It’s not always an indicator of future glory, but the upcoming IPO landing of cannabis growing/processing/products play The Green Organic Dutchman (TGOD.T) is generating enough buzz that it would appear competitors are seeing their shareholders cash out of their stocks in preparation for it landing May 2.

Obvs. correlation doesn’t equal causation but, Aphria (APH.T):

…and Aurora (ACB.T):

…and Canopy Growth Corp (WEED.T):

On social media, we’re seeing a lot of things like this:

Granted, the weed market has been headed south for a while, but TGOD has been threatening to land on the public markets for a while too, with a couple of false start dates behind them as the process has dragged on, and is bringing several thousand early stage investors along with it.

Those false starts weren’t based on negatives.

From Bloomberg:

Medical marijuana grower Green Organic Dutchman Holdings Ltd. boosted the range on its initial public offering by as much as 15 percent, pushing back its trading debut while it refiled with regulators, a person familiar with the matter said.

The Mississauga, Ontario-based pot grower now plans to raise between C$102 million ($79 million) and C$115 million in the stock sale, according to a filing Wednesday. The company easily raised the C$100 million it had been seeking in the sale last month, the person said, asking not to be identified because the matter is private. Each share was priced at C$3.65, according to a regulatory filing.

In an unusual move, instead of pushing ahead with the IPO, Green Organic and its advisers decided to rip up its original prospectus before the book was closed to allow for more investors to participate and to raise more money, the person said.

The new prospectus took more than a month to complete and contains its latest financials that were released last week, the person said.

The earlier investors have paper they bought for $1.65 or less, which has the naysayers convinced there’s going to be a sell-off on day one. The problem with that concept is, most of that paper is tied up for some time. In fact, the earliest rounds come with a six-month trading hold from the day the company is public. That, and you’re looking at a total share float of around 35m shares available on opening day, which is tight.

That was set up to allow the company to do some deals before their paper comes under pressure, and convince holders that it would be wise to keep holding. Six months seems like a good amount of time to build a company, especially one with this bank balance behind it.

So what is it?

With a retail shareholder base of 4,000 self-directed investors as well as a strategic stakeholder in industry heavyweight Aurora Cannabis, TGOD boasts an impressive following from the investment community and consumer space. The company has raised $160 million to date and is projected to raise another $115 million from its IPO. Proceeds will go toward funding TGOD’s 150,000-sqft of facilities in Ontario and its 820,000-sqft facility buildout in Quebec to reach a production target of 116,000 kilograms.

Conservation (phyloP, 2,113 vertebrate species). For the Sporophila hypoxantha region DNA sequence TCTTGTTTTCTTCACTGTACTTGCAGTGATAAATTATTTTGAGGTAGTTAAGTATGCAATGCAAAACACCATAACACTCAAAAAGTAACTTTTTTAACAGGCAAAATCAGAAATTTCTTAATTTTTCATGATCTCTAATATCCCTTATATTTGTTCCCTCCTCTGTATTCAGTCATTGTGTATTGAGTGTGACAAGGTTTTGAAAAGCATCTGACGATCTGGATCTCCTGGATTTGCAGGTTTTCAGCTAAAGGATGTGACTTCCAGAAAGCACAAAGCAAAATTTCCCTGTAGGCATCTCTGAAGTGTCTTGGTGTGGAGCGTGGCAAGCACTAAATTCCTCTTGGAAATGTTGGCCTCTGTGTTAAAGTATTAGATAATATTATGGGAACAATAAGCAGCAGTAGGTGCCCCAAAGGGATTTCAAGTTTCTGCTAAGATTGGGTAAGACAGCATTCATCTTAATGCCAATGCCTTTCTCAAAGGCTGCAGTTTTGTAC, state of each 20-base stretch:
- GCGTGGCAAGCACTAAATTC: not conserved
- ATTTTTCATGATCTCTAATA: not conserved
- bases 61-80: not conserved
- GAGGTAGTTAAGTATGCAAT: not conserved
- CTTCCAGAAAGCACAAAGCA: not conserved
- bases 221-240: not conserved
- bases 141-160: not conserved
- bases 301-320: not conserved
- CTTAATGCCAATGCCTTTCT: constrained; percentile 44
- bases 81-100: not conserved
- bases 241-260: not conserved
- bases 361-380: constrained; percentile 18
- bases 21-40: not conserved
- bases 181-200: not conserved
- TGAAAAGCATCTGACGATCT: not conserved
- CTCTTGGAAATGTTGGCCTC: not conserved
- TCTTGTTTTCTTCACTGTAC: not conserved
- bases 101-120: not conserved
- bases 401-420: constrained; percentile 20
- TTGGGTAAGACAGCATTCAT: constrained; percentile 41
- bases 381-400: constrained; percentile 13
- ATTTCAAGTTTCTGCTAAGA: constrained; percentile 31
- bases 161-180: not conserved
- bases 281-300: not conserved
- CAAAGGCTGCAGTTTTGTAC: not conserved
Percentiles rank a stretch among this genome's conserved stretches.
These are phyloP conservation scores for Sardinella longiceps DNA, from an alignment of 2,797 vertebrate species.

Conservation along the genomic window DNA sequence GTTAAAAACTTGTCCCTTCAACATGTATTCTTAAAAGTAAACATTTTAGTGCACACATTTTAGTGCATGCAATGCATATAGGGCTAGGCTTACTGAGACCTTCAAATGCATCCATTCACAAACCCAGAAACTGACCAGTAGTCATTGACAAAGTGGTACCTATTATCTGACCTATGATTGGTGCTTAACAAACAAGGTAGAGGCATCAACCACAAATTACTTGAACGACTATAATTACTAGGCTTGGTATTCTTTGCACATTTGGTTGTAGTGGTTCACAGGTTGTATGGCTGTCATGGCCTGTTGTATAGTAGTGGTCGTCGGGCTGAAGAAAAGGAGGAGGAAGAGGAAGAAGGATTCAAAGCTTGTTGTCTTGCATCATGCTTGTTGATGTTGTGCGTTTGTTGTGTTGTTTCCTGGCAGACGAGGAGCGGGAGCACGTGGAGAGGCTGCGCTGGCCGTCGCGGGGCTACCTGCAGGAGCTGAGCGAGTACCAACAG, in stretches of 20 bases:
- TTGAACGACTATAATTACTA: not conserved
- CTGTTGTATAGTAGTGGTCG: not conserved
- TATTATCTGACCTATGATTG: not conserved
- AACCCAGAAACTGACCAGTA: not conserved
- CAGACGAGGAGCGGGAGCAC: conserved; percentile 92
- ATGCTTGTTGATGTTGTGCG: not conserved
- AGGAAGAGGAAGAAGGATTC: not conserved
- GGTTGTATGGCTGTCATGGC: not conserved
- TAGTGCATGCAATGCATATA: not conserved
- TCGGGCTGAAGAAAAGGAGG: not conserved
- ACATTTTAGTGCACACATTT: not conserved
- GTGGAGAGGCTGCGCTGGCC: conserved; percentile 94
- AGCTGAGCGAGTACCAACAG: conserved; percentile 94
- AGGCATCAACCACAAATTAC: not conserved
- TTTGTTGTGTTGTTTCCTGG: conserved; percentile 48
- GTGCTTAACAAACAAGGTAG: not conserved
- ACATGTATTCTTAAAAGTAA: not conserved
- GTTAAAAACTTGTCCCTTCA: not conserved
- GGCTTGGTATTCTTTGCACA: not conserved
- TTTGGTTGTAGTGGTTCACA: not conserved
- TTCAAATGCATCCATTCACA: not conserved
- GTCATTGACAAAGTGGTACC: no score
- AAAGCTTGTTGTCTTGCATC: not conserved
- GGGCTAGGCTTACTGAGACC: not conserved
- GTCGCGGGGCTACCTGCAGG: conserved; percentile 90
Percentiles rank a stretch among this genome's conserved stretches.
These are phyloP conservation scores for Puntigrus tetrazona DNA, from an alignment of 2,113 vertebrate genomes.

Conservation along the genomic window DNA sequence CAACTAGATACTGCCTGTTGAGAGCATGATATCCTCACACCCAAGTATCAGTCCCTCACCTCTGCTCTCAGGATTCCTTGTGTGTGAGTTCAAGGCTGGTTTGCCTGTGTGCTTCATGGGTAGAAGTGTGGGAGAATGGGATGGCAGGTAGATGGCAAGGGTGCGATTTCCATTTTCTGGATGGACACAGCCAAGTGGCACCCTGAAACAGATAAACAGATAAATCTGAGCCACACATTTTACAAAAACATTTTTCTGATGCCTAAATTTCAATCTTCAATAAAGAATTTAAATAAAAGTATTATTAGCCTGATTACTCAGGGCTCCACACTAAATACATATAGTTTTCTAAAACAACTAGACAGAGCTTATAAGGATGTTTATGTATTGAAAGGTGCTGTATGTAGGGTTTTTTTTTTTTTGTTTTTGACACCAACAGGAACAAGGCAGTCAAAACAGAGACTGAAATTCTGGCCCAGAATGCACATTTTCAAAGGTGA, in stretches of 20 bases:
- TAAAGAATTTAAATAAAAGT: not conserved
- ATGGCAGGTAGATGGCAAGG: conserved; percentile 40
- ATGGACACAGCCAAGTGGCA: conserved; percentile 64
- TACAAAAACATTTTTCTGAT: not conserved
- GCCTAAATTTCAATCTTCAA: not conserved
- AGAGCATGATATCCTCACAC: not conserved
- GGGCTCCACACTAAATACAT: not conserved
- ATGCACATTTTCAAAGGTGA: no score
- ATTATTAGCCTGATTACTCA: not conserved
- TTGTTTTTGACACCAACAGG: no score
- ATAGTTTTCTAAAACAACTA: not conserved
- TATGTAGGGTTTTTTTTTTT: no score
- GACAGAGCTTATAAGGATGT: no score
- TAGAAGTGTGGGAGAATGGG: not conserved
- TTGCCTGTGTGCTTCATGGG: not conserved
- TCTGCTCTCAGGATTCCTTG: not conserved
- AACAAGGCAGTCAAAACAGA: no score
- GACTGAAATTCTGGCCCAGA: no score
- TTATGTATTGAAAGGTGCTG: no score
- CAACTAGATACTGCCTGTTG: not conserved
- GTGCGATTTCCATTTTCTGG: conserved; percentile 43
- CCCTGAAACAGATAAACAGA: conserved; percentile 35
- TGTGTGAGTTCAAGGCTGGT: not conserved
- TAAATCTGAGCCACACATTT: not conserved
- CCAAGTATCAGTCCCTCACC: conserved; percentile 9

Other cannabis companies have raised large amounts of money coming public. As an example, Aurora raised just under $90m, but it took them two years to get to that total. TGOD hits the market with $250m in the bank, a monster partner, the lowest cost of energy in the space, a board and C-suite filled with guys who can get more if they need it, and a target rich environment of potential acquisitions that are currently priced at around half what their market caps were six months ago.

I’m going to hand the tiller over to Jason Spatafora, The Wolf of Weed Street, for a bit, and repost what he said on Facebook this morning, because I think he’s on point:

You know the $TGOD IPO is going to be good when people start trying to say it will be shorted & offer no reasoning as to why…. in which case I offered this rebuttal to this line of questioning & just get back crickets: please someone tell me I’m wrong…FYI i own 15,000 shares of Aurora

Aurora went to the extreme length to form a partnership with TGOD that they bought the construction firm that had partnered with TGOD as well as bought 55m shares at $1.65 and bought part of ipo at $3.65 in order to maintain their 17.62% ownership on a pro-rata basis. They also agreed to purchase 20,000 kilos of organic cannabis from TGOD per year.

The reason everyone wants to be aligned with TGOD is pretty simple: their energy cost is 65% less than Canopy, Aurora, Aphria etc and anyone else growing in Ontario and in Quebec it’s slightly better… this is due to their partnership with Eaton Energy $ETN, a $35 billion dollar energy firm that is providing power and automation to TGOD as well as building their smart grid, coGen power stations.

TGOD also is the only Cannabis firm in the world with LEED certification which means they have a zero carbon footprint & recycling CO2 and everything else given off. Consider that 50% of any LP’s monthly burn rate is energy. When everyone else is paying 11.5 cents per kilowatt hour and TGOD is paying .04 cents their bottom line is drastically improved.

These are all good points. I’d add that the company has by far the widest shareholder base of any Canadian weedco that hasn’t hit the markets yet, and they’re aiming hard towards a mainstream retail distribution business model that I think will be how all weed business is done going forward.

Weed in drinks. Weed in capsules. Weed in food. Weed bought from grocery stores and pharmacies, and sourced from whoever is providing high quality for a good price.

And lastly they are certified organic & have been growing under the AAMPR system for 8 years. Organic cannabis has a 50-75% higher margin depending on wholesale or retail. Average cost per organic kilo is $11,000 vs $7,000 (or less depending)….

This point is important. Organic certification used to be a thing that Organigram (OGI.V) used to separate themselves from the pack, but can’t boast anymore. Not since ‘the great pesticide poisoning of 2016,’ anyway.

And as per capital structure the float of TGOD will be about 35,000,000 shares to start and the demand for the ipo was over $350,000,000+. They are going public with 4,000 shareholders (which is unheard of) and $250m+ in the bank… they are fully funded for over 1.1m square feet.